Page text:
Bitmain Wants to Invest in Blockchain-Powered ‘Central Banks’

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At the recent DC Blockchain Summit hosted by the Chamber of Digital Commerce and Georgetown University’s Center for Financial Markets and Policy, Jihan Wu presented the keynote address to the crowd and took the opportunity to announce something big.

According to the Bitmain co-founder, their company has decided to invest in as many as 20 to 30 startups to create “private central banks” that will be powered by blockchain. Their vision is to be able to bridge the world between cryptocurrency and traditional financial systems, like private central banks, in order to create “more convenient user experiences of consumers.”

Elaborated Wu, “We at Bitmain are very interested in private central bank startups that are going to use blockchain technology to issue private currencies and set it as a service, in a legal way. We would like to invest in 20 to 30 startups whose efforts are focused on this unique emerging economy.”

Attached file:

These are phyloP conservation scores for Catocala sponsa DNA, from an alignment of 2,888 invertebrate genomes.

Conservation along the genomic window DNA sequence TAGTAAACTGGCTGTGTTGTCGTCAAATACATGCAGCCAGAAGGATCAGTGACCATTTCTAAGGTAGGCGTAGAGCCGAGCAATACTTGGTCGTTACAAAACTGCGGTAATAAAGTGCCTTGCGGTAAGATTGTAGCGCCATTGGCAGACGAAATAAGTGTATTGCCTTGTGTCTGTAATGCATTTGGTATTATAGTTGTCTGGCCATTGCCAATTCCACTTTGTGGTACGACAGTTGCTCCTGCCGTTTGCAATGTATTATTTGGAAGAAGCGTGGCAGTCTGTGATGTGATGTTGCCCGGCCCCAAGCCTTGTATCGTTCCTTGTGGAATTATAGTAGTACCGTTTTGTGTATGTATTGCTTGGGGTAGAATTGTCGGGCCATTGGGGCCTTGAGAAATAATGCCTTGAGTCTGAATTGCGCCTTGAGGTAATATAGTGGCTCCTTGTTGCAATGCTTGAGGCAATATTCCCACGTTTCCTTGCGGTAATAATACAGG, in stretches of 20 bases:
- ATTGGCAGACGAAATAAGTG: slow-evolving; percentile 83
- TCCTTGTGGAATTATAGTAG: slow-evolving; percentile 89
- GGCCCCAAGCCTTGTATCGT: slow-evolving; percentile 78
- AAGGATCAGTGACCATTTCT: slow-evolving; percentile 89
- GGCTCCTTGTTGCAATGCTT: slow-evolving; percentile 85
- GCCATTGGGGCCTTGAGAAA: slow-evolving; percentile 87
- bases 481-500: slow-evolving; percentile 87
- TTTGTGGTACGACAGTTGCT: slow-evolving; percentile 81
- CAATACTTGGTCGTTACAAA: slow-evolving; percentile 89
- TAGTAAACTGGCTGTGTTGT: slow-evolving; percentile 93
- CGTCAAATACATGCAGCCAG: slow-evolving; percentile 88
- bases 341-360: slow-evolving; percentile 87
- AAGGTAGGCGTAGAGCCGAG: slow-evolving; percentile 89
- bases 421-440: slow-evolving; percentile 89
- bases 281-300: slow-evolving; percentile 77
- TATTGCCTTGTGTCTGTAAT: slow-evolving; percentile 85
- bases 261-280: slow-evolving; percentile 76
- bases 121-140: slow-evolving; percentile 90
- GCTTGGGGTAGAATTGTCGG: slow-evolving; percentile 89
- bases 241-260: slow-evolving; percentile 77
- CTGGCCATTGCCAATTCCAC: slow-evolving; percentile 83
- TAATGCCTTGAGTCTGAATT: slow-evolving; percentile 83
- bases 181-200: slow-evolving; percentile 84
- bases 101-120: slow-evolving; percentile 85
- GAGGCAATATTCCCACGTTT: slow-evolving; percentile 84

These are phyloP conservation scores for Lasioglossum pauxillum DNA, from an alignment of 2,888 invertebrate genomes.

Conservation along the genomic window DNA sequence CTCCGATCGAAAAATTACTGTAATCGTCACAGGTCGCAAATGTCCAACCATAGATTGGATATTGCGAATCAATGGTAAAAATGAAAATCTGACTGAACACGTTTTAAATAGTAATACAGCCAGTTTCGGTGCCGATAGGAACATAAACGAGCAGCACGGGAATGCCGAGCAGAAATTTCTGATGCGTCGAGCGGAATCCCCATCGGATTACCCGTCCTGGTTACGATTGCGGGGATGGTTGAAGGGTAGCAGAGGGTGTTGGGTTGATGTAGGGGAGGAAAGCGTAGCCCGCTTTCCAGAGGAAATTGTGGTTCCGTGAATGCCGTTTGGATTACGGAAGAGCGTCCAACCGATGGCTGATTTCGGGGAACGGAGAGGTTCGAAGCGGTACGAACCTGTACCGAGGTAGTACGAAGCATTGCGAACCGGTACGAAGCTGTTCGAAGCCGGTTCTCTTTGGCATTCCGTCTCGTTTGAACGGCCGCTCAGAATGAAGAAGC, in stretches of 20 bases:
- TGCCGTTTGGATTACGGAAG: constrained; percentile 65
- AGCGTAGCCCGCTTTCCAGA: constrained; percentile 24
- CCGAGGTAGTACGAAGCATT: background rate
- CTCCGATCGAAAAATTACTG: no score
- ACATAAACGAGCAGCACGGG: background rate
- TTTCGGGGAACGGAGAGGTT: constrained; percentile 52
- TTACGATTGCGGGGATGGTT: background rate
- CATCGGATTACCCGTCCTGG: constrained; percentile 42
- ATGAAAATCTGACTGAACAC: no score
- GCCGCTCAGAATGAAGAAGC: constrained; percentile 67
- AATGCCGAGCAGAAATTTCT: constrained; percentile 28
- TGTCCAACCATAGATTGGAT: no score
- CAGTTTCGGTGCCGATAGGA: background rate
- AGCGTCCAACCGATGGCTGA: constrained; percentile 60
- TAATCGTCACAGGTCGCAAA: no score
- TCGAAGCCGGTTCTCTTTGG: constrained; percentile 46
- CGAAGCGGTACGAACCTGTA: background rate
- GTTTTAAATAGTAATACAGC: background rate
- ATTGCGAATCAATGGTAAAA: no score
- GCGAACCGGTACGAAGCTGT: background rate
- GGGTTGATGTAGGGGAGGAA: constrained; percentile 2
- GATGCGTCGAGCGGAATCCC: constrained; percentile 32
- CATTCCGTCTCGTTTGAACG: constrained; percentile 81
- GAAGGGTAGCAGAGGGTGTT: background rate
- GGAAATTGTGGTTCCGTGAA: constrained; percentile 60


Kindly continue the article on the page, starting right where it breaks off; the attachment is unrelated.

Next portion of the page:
He also reiterated that this is an exciting and, not to mention lucrative, venture, especially because “a central bank is a very profitable business.” Other topics he touched on in his keynote include how fast the growth of the cryptocurrency market is, despite some very limiting beliefs. “The fact is that bitcoin’s dominance has been declining and we see that lots of other cryptocurrencies like ether and dash grow very fast, and you just cannot explain if you think the theory is right that the market will consolidate.”

He also reiterated that he does not believe in perfect cryptocurrencies. “There’s no perfect cryptocurrencies on the market, so the market will require more cryptocurrencies.”

On the issue of regulation and tokens, he said that many of the tokens out in the market today will most probably fall under the US SEC’s definition  of securities, which would then mean that the trading platforms for these would have to register with the government.

“Most tokens will very likely fall into the definition of a security and will be subject to the regulation of a security, but I believe regulators need to prepare a good answer on how to deal with such business innovations.”

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